The conciliation conference with he Australian human rights commission is not a public hearing, a court of law or a tribunal.


Parties do not have to prove or disprove the complaint.


Conciliation allows people to state their point of view, discuss the issues in dispute and settle the matter on their own terms. This give both parties greater control over the outcome of their matter.


Outcomes to the conciliation will vary depending on the nature of the complaint.


Agreements can include an apology, reinstatement to a job, compensation for lost wages, changes to a policy or putting in place anti-discrimination policies.


If the complaint cannot be resolved through conciliation, the matter may be heard in the Federal Court of Australia or the Federal Circuit and Family Court of Australia.


In certain circumstances, an application to the court must not be made by the complainant unless the court has granted leave to make the application.


The role of a Conciliator

The role of a conciliator is to assist the parties to consider different options to resolve the complaint and provide information about possible terms of settlement. We can also help write up the conciliation agreement.


The role of conciliators is similar to that of mediators except that the conciliator may also:

  • have specialist knowledge and give you some legal information

  • suggest or give you and the other participants expert advice on the possible options for sorting out the issues in your dispute

  • actively encourage you and the other participants to reach an agreement.

The conciliator will not:

  • take sides or make decisions

  • tell you what decision to make, although they may make suggestions

  • decide who is right or wrong

  • provide counselling.

Conciliation is usually held face to face, so that you can talk to each other directly.


You may also have separate sessions with the conciliator.


Sometimes the conciliator can act as a 'messenger' by talking to you and the other participants separately and communicating ideas or proposals between you.


What does the conciliator do?

  • Decides how conciliation will take place and who will participate after briefly discussing the matter with the complainant and respondent;

  • Reads the submitted written applications to gain a basic understanding of the matter. The procedure heavily relies on theses written submissions for proceedings to take place;

  • Helps to ensure conciliation is as fair as possible for everyone involved;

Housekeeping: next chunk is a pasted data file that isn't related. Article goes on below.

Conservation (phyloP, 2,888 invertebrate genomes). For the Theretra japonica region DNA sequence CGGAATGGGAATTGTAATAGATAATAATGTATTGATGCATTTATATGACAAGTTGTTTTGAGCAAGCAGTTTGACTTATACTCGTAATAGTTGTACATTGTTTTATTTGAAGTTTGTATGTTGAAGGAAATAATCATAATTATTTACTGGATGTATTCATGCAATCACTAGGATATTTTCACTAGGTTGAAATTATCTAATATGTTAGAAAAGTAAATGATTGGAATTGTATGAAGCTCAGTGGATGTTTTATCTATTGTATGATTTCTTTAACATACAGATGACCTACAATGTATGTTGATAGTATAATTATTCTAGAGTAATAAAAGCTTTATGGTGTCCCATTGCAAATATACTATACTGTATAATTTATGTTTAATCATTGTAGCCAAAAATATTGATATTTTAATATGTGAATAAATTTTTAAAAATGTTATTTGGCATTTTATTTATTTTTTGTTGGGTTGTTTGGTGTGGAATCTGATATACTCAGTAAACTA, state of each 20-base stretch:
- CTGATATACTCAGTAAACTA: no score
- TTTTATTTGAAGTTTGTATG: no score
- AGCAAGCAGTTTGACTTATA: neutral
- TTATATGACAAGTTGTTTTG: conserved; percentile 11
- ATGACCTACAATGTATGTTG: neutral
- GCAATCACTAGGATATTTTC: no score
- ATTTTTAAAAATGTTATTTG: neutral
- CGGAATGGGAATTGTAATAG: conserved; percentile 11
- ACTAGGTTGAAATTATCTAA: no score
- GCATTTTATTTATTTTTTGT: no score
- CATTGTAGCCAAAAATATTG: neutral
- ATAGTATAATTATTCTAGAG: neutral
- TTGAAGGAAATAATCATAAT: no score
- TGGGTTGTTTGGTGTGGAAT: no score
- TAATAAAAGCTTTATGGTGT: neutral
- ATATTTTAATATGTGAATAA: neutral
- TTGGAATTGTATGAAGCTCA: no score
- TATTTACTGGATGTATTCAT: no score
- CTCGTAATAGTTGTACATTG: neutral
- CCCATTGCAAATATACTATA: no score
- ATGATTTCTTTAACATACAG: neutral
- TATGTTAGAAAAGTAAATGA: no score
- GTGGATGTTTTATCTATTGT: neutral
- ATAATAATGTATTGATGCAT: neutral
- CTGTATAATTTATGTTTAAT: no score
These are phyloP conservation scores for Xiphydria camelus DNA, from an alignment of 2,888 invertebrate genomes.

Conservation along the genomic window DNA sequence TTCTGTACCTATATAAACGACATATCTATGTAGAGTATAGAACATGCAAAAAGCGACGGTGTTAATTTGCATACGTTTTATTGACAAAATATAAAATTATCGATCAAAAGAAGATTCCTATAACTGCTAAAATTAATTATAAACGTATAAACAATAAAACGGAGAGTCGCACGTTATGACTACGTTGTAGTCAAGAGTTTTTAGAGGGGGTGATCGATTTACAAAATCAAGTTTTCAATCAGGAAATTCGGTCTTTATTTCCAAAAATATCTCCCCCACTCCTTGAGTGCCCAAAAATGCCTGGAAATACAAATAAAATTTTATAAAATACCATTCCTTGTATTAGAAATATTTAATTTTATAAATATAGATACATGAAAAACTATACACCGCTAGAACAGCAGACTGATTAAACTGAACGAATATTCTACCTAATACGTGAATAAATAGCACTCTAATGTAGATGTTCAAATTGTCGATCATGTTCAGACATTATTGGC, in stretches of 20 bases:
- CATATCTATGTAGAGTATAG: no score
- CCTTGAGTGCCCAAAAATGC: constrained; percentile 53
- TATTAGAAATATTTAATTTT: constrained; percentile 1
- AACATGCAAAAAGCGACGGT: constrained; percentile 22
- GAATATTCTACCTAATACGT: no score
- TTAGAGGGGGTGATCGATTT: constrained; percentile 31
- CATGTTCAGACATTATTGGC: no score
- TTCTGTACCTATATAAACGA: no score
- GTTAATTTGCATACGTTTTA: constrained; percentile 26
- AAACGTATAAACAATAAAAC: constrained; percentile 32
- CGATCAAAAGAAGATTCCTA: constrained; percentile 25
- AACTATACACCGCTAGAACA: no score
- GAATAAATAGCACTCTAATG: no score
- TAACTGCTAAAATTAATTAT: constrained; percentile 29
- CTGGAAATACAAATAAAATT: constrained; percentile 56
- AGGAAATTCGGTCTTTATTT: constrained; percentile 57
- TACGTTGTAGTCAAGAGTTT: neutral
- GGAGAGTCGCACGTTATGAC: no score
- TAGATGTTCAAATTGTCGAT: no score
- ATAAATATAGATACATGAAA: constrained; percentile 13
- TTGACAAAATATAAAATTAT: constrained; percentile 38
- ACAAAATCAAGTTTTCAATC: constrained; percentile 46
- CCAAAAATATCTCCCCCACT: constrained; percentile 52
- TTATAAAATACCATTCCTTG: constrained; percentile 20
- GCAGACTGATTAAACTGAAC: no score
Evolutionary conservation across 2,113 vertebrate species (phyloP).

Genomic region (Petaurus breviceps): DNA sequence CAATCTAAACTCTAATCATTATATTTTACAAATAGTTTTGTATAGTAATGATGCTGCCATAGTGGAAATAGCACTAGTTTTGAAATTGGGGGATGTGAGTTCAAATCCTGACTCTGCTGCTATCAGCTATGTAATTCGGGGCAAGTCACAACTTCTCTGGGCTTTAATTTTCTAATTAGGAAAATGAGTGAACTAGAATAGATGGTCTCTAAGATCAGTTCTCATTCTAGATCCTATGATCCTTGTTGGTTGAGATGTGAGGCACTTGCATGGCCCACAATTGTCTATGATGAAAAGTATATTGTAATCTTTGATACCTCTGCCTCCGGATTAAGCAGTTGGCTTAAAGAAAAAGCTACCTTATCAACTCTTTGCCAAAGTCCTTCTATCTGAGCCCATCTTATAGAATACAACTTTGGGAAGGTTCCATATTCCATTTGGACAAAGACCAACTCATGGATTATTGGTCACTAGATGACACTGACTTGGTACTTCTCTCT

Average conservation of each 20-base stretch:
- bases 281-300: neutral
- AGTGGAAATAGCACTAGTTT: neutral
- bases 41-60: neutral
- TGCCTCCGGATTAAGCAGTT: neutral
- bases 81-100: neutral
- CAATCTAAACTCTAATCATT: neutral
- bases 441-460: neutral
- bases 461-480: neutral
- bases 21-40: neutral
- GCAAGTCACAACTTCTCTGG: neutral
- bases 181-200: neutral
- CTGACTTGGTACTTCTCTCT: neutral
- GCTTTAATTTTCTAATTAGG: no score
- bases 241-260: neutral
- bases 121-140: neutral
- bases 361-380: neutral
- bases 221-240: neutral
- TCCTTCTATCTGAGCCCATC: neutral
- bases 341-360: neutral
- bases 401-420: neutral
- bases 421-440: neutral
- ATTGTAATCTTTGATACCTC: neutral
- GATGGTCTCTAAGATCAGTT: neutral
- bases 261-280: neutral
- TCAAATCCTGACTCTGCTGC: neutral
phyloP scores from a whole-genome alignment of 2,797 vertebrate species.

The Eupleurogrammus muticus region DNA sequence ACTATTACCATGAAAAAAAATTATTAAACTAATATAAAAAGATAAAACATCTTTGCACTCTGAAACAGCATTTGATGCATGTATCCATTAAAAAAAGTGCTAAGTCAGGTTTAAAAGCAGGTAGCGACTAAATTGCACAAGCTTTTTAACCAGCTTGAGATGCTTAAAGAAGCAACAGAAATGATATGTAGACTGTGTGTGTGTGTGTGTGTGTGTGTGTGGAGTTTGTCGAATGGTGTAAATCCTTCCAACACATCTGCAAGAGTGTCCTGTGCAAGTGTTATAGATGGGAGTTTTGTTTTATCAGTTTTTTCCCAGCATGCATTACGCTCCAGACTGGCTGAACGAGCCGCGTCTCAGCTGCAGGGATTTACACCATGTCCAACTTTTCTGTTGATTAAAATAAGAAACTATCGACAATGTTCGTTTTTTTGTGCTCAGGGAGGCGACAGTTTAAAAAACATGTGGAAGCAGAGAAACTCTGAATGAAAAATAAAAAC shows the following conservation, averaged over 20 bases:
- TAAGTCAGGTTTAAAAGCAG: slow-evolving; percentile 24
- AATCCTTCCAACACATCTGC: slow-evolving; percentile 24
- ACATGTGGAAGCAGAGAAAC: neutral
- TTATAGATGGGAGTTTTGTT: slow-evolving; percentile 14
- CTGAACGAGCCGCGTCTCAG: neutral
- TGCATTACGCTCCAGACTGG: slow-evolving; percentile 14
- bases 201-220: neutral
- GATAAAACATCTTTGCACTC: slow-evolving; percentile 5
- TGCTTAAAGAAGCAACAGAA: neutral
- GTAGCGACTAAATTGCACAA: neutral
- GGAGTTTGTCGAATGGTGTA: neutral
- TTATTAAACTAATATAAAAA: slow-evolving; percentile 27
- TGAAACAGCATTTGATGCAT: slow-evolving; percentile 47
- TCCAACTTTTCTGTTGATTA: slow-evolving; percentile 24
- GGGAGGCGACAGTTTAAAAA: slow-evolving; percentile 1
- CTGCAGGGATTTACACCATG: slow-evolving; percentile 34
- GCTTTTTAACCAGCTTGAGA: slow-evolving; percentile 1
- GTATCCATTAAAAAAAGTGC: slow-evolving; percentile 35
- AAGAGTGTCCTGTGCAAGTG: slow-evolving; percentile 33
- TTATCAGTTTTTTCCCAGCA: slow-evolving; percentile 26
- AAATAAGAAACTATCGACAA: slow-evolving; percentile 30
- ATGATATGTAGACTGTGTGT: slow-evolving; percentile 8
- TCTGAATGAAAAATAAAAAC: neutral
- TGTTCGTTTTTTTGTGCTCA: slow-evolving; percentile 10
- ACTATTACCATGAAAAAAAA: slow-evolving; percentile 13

• Provides information about the law and how the law may apply to the complaint, but does not decide who is right or wrong;

  • Provides information about how other complaints have been resolved, but does not tell either side what they should do;

  • Assists the complainant and respondent think about ways to resolve the complaint.

The conciliator is not an advocate for either the complainant or the respondent.


Who participates in conciliation?

  • The complainant and the respondent are the main people in a conciliation process.

  • The representative of the respondent in the case where they are a company or organisation, the representative should understand the purpose of conciliation and have authority to make a decision on behalf of the company or organisation.

  • If you want to bring a lawyer or another type of advocate to participate in conciliation, you need to discuss this with the conciliator before the day of the conference and obtain the conciliator'sr permission.

  • You can also ask to bring a support person to assist you in conciliation if you so desire.

  • The role of a support person is to provide moral support, and, usually, a support person does not speak for you or play an active role in conciliation.

Is conciliation confidential?

  • Legally, if a complaint is not resolved and the matter proceeds to court, anything a person says or does in conciliation cannot be used in the court proceedings.

  • The court may consider information about offers to resolve the complaint that have been rejected, when decided whether to award costs.

  • The Commission also asks those involved in conciliation to agree, in good faith, to keep what is said and done in conciliation 'confidential'.

  • The mattress that are discussed in conciliation should not be made public in any way or discussed with people who are not directly involved in the matter.

  • Keeping conciliation 'confidential' allows both sides to have open and frank discussions.

What happens at a conciliation conference?

  • During the process of conciliation, each party will usually have some private time with the conciliator before the conference begins and also at different stages during the process.

  • The conciliator will not disclose to the other side what was said in these private meetings unless you agree.

  • At times, the conciliator may think it is important to relay a matter raised in private conference to the other party, but will always discuss this with you first.

  • The complainant and respondent meet together with the conciliator.

  • After opening remarks and laying down the rules of engagement and ensuring all parties are comfortable with the other parties representation, the conciliator gives both parties an opportunity to present their case and complaint.